Four Major Cities Announce Diesel Ban By 2025

Since Volkswagen’s “dieselgate” emissions cheating scandal broke last year and set anti-diesel sentiment dominoes to tumbling, antipathy for oil-burning engines has increased, and now four cities have vowed to ban them by 2025.

Announced Friday in Mexico City at the sixth biennial C40 Mayors Summit, the mayors of Paris, Mexico City, Madrid and Athens said the countdown timer is now ticking for the day diesels would be forbidden in their jurisdictions.

Citing concerns for general air quality and an agenda in sympathy with the 2015 Paris Agreement on climate change, the four mayors signed an “Air Quality Declaration” as part of other commitments arising from the summit.

The C40’s organizers call the gathering “a network of the world’s megacities committed to addressing climate change.” Taking the mission seriously, the four mayors pledged to incentivize alternative-energy vehicles while promoting walking and cycling infrastructure.

“Mayors have already stood up to say that the climate change is one of the greatest challenges we face,” said Anne Hidalgo, Mayor of Paris and new Chair of the C40 Cities Climate Leadership Group. “Today, we also stand up to say we no longer tolerate air pollution and the health problems and deaths it causes – particularly for our most vulnerable citizens. Big problems like air pollution require bold action, and we call on car and bus manufacturers to join us.”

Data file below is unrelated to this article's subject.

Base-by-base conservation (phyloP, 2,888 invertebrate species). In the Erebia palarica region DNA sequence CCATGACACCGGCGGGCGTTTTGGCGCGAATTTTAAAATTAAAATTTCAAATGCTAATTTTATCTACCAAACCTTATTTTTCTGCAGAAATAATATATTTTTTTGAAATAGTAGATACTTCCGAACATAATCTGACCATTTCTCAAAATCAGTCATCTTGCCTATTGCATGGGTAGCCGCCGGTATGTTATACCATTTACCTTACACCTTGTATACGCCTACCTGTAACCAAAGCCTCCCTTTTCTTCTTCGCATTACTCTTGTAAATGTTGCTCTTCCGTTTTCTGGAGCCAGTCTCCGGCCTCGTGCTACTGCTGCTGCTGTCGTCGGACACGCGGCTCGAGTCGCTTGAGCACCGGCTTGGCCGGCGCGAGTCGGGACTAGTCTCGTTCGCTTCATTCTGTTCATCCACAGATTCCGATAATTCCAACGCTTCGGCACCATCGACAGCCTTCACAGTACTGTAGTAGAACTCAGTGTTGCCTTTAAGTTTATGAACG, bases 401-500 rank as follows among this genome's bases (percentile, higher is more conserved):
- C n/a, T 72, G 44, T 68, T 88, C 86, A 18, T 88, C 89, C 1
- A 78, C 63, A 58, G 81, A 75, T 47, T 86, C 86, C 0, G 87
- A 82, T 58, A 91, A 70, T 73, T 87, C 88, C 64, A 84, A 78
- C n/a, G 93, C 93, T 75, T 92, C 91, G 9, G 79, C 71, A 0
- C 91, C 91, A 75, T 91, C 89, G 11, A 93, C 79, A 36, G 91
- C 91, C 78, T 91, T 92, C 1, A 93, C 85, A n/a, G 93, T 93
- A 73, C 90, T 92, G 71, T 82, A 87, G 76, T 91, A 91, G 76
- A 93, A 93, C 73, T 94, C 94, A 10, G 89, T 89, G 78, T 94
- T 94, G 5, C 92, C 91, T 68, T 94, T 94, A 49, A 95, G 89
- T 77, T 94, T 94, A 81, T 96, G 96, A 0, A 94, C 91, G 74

Click to enlarge. The state of California has identified 41 toxic air contaminants in diesel exhaust. California defines these as “an air pollutant which may cause or contribute to an increase in mortality or in serious illness, or which may pose a present or potential hazard to human health.”

Click to enlarge. California has identified 41 toxic air contaminants in diesel exhaust. California defines these as “an air pollutant which may cause or contribute to an increase in mortality or in serious illness, or which may pose a present or potential hazard to human health.”

The activist mayors also expressed harmony of view with the World Health Organization (WHO) which says each year 3 million deaths are linked to outdoor air pollution – with the large majority of these deaths occurring in cities.

And, if that is not committed enough, the mayors are asking concerned people everywhere to sign a Change.org petition calling on carmakers themselves to quit the diesel market.

The petition does not mince words saying “throughout the world, the motor vehicle industry continues to invest and manufacture vehicles that are known to poison the air the we breathe. 
The motor vehicle industry has an historic opportunity: Get serious about air pollution to save people and the planet.”

SEE ALSO: Volkswagen Embraces EVs So You’ll Forget Dieselgate
In all, the move signals handwriting on the wall for diesels. Even before the VW cheating scandal, advocates had called for a ban on diesels in places, including London. Ironically, modern exhaust-cleaning aftertreatment technology is – despite cheaters – capable of scrubbing emissions to levels comparable with modern gas-burning engines.